In our Nov. '03, issue, I wrote a column saying that this is a great time to be in the truck business. There are more offerings available now than at any other time in the history of the market, and there's no doubt among industry experts that trucks sales have become the biggest profit centers for the major manufacturers, keeping a couple of the biggies afloat in tough times.

So it stands to reason that our crop of Truck of the Year candidates would be a diverse bunch. This diversity created a bit of a dilemma for us when it came time to pick a winner. Among the field of players was the long-awaited debut of the Viper-powered Dodge Ram SRT-10 and the street-rod inspired Chevrolet SSR. The rest of the field included new crew cab models from Toyota, Nissan, Ford, and Chevrolet.

The criteria for eligibility as a competitor for the Sport Truck Truck of the Year award is that the vehicle must be all new or dramatically improved for that model year (we included the SSR in spite of its two-year rollout and ambiguous model year designation). So for 2004, our field of testers included some great trucks. Nissan rolled out its new Titan, while Toyota sent us a new four-door version of the Tundra. Of course, the test wouldn't be complete without the newly redesigned Ford F-150 and the all-new Chevrolet Colorado, the heir apparent for the S-10. And then of course there were the SRT-10 and the SSR. This year's test generated one of the best fields of trucks that we've ever seen. But there was one problem: We had an apples and oranges situation brewing.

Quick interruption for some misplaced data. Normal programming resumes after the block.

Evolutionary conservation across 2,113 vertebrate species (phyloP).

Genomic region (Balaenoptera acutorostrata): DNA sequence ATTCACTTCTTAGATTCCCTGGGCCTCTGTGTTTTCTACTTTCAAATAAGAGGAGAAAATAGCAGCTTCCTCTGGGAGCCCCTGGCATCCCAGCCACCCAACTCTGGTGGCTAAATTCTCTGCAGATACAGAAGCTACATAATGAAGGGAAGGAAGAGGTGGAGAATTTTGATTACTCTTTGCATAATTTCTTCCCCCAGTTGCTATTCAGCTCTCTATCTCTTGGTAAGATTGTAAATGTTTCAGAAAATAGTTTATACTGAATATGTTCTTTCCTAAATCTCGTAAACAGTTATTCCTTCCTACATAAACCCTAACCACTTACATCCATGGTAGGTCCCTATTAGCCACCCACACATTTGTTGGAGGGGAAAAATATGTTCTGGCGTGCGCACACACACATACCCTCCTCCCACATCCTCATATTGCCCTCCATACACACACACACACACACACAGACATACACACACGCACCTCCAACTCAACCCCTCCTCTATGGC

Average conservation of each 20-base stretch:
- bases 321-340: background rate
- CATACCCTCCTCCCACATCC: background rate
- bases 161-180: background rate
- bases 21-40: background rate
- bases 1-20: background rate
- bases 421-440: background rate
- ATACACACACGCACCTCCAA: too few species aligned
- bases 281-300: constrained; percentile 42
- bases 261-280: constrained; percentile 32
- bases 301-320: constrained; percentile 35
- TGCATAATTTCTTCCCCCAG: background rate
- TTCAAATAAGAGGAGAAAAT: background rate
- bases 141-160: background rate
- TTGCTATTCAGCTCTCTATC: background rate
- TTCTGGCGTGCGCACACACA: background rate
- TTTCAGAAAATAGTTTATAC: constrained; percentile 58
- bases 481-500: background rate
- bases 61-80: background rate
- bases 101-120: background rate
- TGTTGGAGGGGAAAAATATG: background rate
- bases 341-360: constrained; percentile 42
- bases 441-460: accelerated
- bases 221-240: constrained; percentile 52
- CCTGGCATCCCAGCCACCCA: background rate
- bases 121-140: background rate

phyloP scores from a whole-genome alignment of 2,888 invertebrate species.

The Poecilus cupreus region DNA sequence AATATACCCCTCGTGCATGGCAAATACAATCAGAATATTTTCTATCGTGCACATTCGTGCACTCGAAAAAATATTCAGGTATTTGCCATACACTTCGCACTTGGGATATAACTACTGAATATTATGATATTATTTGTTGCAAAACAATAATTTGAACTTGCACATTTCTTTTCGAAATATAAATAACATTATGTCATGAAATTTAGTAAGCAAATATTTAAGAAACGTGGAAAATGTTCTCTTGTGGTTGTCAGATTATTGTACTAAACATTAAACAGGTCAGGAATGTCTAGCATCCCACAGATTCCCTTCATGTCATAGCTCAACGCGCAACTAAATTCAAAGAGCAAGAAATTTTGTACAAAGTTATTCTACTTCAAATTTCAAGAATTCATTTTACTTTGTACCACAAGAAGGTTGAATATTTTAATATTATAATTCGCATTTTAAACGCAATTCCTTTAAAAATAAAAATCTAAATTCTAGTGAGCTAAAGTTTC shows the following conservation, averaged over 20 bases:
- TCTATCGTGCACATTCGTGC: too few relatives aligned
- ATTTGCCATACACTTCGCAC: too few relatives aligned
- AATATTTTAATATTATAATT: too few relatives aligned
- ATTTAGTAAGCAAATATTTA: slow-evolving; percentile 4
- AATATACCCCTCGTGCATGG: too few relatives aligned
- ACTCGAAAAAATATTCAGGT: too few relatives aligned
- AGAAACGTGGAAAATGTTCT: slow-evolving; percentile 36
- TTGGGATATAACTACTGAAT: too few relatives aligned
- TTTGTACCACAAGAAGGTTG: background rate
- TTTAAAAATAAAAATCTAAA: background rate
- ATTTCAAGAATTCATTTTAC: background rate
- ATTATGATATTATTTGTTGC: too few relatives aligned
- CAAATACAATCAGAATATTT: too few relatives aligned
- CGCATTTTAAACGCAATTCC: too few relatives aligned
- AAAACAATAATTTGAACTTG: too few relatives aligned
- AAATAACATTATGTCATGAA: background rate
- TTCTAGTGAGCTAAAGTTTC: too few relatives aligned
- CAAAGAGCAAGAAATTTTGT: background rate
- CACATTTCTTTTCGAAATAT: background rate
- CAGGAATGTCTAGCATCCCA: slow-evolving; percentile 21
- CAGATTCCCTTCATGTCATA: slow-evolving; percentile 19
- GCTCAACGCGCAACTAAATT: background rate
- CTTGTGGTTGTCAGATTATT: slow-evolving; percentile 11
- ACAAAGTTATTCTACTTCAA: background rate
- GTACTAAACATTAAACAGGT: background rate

There's no disputing the fact that the Dodge SRT-10 and Chevy SSR are limited-production performance trucks; both cost more than $40,000 each. The rest of our field could be called every-day trucks. These are vehicles for those looking for a solid pickup at a reasonable price. So how do we compare the specialty trucks with trucks for the common folk? It wasn't easy.

Every truck in the competition was run through the same set of paces. First up was track day, with John Hotchkis from Hotchkis Performance setting up the testing grid at California Speedway. We performed the usual industry-standard tests, including quarter-mile, 0-60, and 60-0 braking. For handling, Hotchkis ran the truck through a 600-foot slalom. From there, it was a week of everyday driving, with a photo trip to the Calico Ghost Town outside of Barstow, California, for our group shot and some driving through the mountains to get a feel for the new rides in the twisties. All in all, we have rung these trucks out pretty well.

So back to our quandary of apples versus oranges. As expected, in terms of performance, the SRT-10 kicked ass. It's the best-damn sport truck ever, or at least until the new-generation Lightning hits the streets next year. And the SSR wasn't too far behind in the performance department, either; it was way up there in the fun factor and turned the most heads no matter where we went. But since these trucks are officially limited-production vehicles, is it fair to compare them with trucks designed for mass consumption?

Ultimately, we ended up with two awards this year. One for the limited-production performance trucks and the coveted Sport Truck of the Year. To find out who won what, keep turning the pages. You'll be pleasantly surprised.